Keough has assured Montgomery County citizens that the era of “slush funds” has come to an end: “I will return any funds that are non-contingency related or are not carried over for unfinished projects to the taxpayers via reduction in tax rates.”

On the other hand, Montgomery County Judge Craig Doyal lobbied against statewide property tax reform in Austin even after the Montgomery County Commissioners Court had voted unanimously to support the legislative reform. Doyal met privately with Keough on February 7, 2017, to ask him to vote against property tax reform and to state that he opposed a 20% homestead exemption for Montgomery County taxpayers. Keough, of course, turned Doyal’s request down.

Montgomery County government’s actual growth

Since Fiscal Year 2010, the County government has increased spending more than $50 million above the ceilings which Republican Primary voters approved at the ballot box.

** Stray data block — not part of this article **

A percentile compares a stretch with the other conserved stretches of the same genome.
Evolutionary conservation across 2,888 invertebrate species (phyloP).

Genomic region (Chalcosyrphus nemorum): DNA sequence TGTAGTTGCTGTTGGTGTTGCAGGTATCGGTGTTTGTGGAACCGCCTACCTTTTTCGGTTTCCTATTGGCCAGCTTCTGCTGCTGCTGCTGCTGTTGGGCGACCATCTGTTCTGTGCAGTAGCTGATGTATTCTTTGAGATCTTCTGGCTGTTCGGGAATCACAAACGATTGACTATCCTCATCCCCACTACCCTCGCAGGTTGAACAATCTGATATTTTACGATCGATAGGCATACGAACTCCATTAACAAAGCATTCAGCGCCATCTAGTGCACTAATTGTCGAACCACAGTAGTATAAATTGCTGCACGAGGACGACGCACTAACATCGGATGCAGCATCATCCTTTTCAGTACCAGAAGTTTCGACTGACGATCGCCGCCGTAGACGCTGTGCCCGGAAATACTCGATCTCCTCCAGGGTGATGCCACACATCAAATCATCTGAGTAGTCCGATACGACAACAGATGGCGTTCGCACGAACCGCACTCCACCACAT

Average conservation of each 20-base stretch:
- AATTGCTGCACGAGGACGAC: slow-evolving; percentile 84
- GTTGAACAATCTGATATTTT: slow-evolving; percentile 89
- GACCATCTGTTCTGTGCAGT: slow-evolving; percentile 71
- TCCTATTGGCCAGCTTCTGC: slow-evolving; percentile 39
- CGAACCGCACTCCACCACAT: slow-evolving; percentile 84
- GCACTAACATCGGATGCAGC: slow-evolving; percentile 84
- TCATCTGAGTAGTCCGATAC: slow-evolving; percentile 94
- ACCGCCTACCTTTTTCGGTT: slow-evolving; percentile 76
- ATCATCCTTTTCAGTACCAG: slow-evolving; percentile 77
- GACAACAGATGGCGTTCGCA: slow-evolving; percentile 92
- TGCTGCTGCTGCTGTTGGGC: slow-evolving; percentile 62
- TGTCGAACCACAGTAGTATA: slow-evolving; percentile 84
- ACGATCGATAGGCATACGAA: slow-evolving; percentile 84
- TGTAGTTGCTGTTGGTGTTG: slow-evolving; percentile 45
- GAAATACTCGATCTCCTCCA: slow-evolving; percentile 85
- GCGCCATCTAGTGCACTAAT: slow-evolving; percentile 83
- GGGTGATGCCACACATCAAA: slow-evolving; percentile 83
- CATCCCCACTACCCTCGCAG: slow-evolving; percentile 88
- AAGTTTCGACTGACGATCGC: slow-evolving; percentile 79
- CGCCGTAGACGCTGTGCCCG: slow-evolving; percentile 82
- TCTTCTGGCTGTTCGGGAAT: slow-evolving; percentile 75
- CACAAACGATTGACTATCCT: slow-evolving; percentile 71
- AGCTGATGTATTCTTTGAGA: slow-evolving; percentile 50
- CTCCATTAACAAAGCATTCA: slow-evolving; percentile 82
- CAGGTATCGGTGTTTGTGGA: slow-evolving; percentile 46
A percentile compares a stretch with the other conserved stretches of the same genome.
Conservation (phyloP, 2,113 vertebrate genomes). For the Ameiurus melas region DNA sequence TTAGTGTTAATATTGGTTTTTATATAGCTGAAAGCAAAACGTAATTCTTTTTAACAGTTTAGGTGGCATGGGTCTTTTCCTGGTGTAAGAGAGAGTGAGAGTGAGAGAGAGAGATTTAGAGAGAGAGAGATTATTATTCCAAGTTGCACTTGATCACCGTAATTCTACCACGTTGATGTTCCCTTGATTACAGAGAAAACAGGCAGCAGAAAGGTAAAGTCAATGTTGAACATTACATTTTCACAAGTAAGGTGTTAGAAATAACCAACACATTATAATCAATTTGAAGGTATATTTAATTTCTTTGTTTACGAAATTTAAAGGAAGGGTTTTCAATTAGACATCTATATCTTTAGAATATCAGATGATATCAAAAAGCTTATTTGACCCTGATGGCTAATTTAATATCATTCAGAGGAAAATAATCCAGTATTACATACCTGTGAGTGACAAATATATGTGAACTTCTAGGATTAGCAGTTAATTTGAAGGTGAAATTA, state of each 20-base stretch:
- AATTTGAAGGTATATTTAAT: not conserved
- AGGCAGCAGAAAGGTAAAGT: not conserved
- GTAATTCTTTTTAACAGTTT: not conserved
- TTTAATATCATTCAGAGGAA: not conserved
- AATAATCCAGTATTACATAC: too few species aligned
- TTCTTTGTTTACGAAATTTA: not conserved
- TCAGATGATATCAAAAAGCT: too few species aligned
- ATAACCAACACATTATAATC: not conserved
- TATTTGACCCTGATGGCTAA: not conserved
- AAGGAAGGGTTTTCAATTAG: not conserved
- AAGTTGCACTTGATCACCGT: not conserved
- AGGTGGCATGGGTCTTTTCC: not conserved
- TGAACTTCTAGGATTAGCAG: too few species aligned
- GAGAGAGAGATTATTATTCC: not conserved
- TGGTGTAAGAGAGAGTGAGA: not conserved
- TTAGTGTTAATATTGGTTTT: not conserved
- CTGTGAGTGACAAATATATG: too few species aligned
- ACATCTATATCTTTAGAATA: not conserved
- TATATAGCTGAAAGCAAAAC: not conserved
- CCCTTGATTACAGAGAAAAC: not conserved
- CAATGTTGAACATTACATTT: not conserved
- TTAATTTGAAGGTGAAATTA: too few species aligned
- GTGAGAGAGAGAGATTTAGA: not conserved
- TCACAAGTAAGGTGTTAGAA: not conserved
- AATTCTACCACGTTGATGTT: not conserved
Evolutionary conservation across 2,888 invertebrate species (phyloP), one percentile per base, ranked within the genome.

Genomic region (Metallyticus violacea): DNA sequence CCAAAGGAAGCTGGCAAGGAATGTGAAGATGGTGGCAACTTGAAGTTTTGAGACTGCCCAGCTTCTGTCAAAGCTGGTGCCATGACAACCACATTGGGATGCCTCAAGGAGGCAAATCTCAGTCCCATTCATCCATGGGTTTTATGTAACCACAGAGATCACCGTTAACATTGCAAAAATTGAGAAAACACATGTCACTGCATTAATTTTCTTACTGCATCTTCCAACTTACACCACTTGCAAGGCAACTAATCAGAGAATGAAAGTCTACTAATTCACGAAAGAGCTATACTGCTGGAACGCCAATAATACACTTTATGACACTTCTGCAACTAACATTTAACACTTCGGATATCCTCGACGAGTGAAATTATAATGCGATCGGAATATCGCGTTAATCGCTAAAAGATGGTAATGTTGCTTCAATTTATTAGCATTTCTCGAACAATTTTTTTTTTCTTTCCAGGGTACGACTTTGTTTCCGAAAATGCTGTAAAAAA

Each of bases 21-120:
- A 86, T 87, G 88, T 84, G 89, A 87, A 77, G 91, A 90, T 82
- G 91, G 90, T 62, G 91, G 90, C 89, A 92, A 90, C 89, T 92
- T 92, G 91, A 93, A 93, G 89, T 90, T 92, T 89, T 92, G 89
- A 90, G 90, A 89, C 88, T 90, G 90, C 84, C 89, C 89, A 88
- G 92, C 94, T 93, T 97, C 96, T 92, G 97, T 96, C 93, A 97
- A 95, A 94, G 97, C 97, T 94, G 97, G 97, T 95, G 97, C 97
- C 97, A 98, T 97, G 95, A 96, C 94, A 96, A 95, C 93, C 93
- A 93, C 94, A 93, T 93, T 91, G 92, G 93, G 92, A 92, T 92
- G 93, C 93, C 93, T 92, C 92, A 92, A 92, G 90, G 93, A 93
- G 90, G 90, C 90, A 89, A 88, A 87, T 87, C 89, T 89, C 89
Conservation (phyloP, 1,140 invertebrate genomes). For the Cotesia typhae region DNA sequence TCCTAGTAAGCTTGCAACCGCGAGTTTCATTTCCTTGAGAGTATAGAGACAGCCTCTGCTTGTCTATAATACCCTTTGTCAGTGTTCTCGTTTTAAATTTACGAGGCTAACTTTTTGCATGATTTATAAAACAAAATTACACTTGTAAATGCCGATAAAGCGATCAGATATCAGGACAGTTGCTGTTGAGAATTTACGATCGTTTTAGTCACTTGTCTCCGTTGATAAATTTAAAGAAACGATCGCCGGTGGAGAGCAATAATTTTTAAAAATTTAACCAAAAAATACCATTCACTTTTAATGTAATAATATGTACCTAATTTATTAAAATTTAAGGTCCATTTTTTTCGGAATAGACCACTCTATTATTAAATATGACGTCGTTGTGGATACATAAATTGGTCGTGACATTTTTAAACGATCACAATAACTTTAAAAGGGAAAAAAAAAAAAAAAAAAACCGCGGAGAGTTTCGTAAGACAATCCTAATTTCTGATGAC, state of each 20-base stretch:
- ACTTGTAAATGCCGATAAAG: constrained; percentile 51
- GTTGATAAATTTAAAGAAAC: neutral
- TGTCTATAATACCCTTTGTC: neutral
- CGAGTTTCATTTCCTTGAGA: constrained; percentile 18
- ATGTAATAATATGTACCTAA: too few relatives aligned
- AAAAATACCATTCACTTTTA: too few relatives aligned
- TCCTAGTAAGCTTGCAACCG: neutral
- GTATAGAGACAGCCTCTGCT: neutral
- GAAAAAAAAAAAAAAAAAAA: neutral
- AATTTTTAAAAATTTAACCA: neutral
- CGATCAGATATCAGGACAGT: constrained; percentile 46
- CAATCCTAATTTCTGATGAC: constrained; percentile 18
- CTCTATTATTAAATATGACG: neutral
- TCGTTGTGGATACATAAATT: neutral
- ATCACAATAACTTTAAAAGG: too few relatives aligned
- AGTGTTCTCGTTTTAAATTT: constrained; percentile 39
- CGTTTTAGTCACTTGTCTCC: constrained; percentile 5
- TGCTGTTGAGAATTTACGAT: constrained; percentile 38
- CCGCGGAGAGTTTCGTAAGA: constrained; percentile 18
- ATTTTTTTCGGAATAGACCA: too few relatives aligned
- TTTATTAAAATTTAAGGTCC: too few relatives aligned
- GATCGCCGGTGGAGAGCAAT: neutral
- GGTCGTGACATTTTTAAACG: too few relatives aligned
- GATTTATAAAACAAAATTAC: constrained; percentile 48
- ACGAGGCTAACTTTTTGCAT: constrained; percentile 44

In Fiscal Year 2017, the County government’s Official Budget includes $377 million of expenditures. In actuality, the amount spent will be approximately $50 million more from “slush fund” expenditures. In Fiscal Year 2000, Montgomery County’s Budget was $89 million. That’s a 424% increase! During the same time period, the County’s population only grew 84%. As Precinct 3 County Commissioner James Noack has noted, one would expect economies of scale during growth like that. Instead, under County Judge Craig Doyal, there actually have been the inverse of economies of scale, because neither Doyal nor his allies, Precinct 2 County Commissioner Charlie Riley and Precinct 1 County Commissioner Mike Meador, have taken any action to manage the County’s government operations.

There are several criteria by which one could measure the spending growth of Montgomery County. All reveal the disastrous nature of the uncontrolled government spending. Two of the criteria come from the mouth of Doyal. Three come from the Republican Party, an organization apparently offensive to Doyal and his cohorts. One of the sets of criteria come from a group of local conservative activists who formed a Citizens Budget Committee in January, 2017, and will present a detailed report over the next few weeks.